China: steering by guesswork?
Political leaders who struggled with the Depression of the 1930s worked blind: they had no GDP measure, but managed as best they could on figures of the freight being carried by the railways, stock market prices, and a few industry indices.
Things are better now, of course. Except, maybe, in China, where nobody believes the official statistics, including the man tipped to take over as China’s Premier next March, Li Keqiang (pictured). In 2007, the Financial Times reports today, he told the US Ambassador that Chinese data was “man-made” and therefore unreliable. He used them “for reference only”, he added.
Instead, he relied upon electricity consumption, rail cargo volumes, and disbursement of bank loans to evaluate economic growth. Shades of the 1930s!
Why this might matter is that while China’s official GDP data is showing a growth rate of 8.1 per cent from the first quarter of 2011 to the equivalent period this year, Mr Li’s favourite measures are looking far less rosy. Electricity consumption rose just 0.7 per cent between March 2011 and March 2012, while rail cargo volumes are increasing at about half the rate they were last year, and banks extended fewer loans than expected.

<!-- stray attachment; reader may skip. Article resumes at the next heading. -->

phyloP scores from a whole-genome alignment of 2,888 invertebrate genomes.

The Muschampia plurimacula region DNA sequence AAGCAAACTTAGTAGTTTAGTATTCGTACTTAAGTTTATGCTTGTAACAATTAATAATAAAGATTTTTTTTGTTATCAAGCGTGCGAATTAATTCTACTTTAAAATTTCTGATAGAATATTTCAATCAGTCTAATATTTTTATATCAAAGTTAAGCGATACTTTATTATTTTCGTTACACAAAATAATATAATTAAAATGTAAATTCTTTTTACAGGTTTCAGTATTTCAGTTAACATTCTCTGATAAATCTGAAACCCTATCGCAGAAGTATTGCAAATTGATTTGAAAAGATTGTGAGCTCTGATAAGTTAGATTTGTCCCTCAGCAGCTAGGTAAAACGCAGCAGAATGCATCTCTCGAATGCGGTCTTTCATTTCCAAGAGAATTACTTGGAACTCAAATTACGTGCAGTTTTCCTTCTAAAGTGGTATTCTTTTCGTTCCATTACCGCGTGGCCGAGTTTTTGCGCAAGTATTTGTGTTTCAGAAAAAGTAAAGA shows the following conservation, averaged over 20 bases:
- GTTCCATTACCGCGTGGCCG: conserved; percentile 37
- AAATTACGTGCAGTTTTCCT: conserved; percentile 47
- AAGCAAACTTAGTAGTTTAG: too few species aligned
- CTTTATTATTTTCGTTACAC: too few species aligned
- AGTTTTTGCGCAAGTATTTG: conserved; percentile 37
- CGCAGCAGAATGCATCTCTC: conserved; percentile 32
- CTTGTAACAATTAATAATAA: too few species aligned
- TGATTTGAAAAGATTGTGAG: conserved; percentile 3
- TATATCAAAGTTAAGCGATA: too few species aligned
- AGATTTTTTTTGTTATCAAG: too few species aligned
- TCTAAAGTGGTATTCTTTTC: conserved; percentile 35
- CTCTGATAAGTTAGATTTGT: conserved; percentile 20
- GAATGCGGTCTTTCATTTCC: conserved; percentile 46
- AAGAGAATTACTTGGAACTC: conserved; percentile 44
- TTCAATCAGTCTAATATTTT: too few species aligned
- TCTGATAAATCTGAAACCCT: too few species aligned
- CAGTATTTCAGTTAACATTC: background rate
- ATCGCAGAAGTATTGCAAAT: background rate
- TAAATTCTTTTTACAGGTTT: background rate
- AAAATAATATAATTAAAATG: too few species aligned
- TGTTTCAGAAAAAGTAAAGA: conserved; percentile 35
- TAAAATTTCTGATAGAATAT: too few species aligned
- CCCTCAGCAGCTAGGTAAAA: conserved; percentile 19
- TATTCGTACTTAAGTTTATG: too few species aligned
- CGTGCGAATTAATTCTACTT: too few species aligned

So China’s economy may be slowing far more dramatically than the official figures make it seem. Running a massive economy on such shaky numbers is an accident waiting to happen. China’s government has been trying to slow the property boom which has left the more prosperous parts of the country littered with empty apartment blocks. In doing so, the FT’s Jamil Anderlini suggests, it may have been more successful than it yet realises.